Another interesting inquiry concerned toasters.

“Did you know that your community is historically significant as a maker of toasters?” was the question. It was submitted by the editor of the Saturday Evening Toast (no joke!) who claimed that a small firm, the Cadillac Electric Manufacturing Company, was the second U.S. manufacturer of toasters. General Electric made the first toasters.

The small company, organized in Reed City, moved to 216 South Mitchell Street in Cadillac where it was incorporated on December 29, 1910. The short chronology entry included, “…they planned to manufacture a light electric stove.”

Cadillac Type C Combination Stove & Toaster, Circa 1911. Photo courtesy of
Cadillac Type C Combination Stove & Toaster, Circa 1911. Photo courtesy of Terry Vollmer, .

The toaster, depicted here, was a combination stove and toaster that was engineered to have the entire breakfast prepared for eating at the same time. One ad displays a man reading his morning paper and drinking coffee while his breakfast was being prepared beside him. Search “Cadillac Toaster” online and enjoy several views of a product created and manufactured in Cadillac and still displayed at toaster-collector conventions around the U.S. Unfortunately, we do not have this important historical product to display and we would be most appreciative if one were to be gifted to the Society.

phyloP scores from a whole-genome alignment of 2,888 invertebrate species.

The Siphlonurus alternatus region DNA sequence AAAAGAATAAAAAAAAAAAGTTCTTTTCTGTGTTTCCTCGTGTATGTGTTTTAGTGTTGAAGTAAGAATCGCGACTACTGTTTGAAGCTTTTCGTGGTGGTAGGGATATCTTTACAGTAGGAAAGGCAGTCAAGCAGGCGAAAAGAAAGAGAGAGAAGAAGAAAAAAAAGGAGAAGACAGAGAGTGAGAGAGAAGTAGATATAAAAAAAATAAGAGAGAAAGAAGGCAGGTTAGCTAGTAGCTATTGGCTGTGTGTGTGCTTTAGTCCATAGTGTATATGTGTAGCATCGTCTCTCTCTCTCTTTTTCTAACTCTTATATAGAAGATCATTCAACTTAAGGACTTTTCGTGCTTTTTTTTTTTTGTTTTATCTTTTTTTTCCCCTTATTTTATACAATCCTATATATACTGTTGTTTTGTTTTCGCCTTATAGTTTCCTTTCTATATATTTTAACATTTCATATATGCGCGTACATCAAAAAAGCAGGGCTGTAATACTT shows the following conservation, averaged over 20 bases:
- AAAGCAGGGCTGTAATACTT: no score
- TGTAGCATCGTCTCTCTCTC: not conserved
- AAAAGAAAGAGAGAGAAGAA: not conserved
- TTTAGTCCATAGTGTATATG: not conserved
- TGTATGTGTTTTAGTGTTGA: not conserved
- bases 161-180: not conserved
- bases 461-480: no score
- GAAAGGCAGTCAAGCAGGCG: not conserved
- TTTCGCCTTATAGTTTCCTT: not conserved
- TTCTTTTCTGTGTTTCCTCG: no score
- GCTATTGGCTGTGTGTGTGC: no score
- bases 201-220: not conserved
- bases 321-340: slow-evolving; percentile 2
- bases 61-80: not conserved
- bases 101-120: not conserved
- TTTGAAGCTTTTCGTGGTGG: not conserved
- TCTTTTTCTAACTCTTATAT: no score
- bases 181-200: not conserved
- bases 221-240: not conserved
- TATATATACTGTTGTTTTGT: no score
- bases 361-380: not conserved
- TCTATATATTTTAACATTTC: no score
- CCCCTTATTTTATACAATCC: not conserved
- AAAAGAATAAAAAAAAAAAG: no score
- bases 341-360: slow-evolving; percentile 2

Our very active website with its 150 hits a day continues to yield a number of historical events that might never have otherwise been revealed.


Cadillac Evening News celebratory editions are available in their entirety online through Central Michigan University’s Digital Newspaper Portal,

Cadillac Evening News Index is also available through Central Michigan University’s Digital Newspaper Portal,

Dr. Cliff Sjogren is a volunteer for the Wexford County Historical Society & Museum, and was highly involved with the newspaper digitization and indexing project recently undertaken by the Society. His book, Timber Town Tales, is his first book on local history, and is available for purchase at Horizon Books, Traverse City and Cadillac, as well as through the publisher, Cadillac Printing Company, Inc. ( All money generated by book sales beyond printing and mailing costs will be donated to the Society. Sjorgen enjoys history, Alpine skiing, and his hometown of Cadillac, Michigan, where he resides with Patricia, his wife of 62 years.

Advertisement courtesy of Terry Vollmer,
Advertisement courtesy of Terry Vollmer,

4 thoughts on “Saboteurs, Toasters, and More from Cadillac”

  1. Hi, I have this Cadillac Type”C” Stove & Toaster Combination. It was never used with it’s original plug in light socket cord & box. I believe it is the only one in this condition.

    1. Hello Thomas. My name is Amy Schmid. I am the current president of the Wexford County Historical Society. I have been contacted by someone who read your comment on this article and they would like to contact you. This person is a collector of toasters and also repairs them. If you would be so kind, please email me your contact information so I can put the two of you in touch. My email address is: [scrubbed]. Thank you so much ! I look forward to hearing from you soon!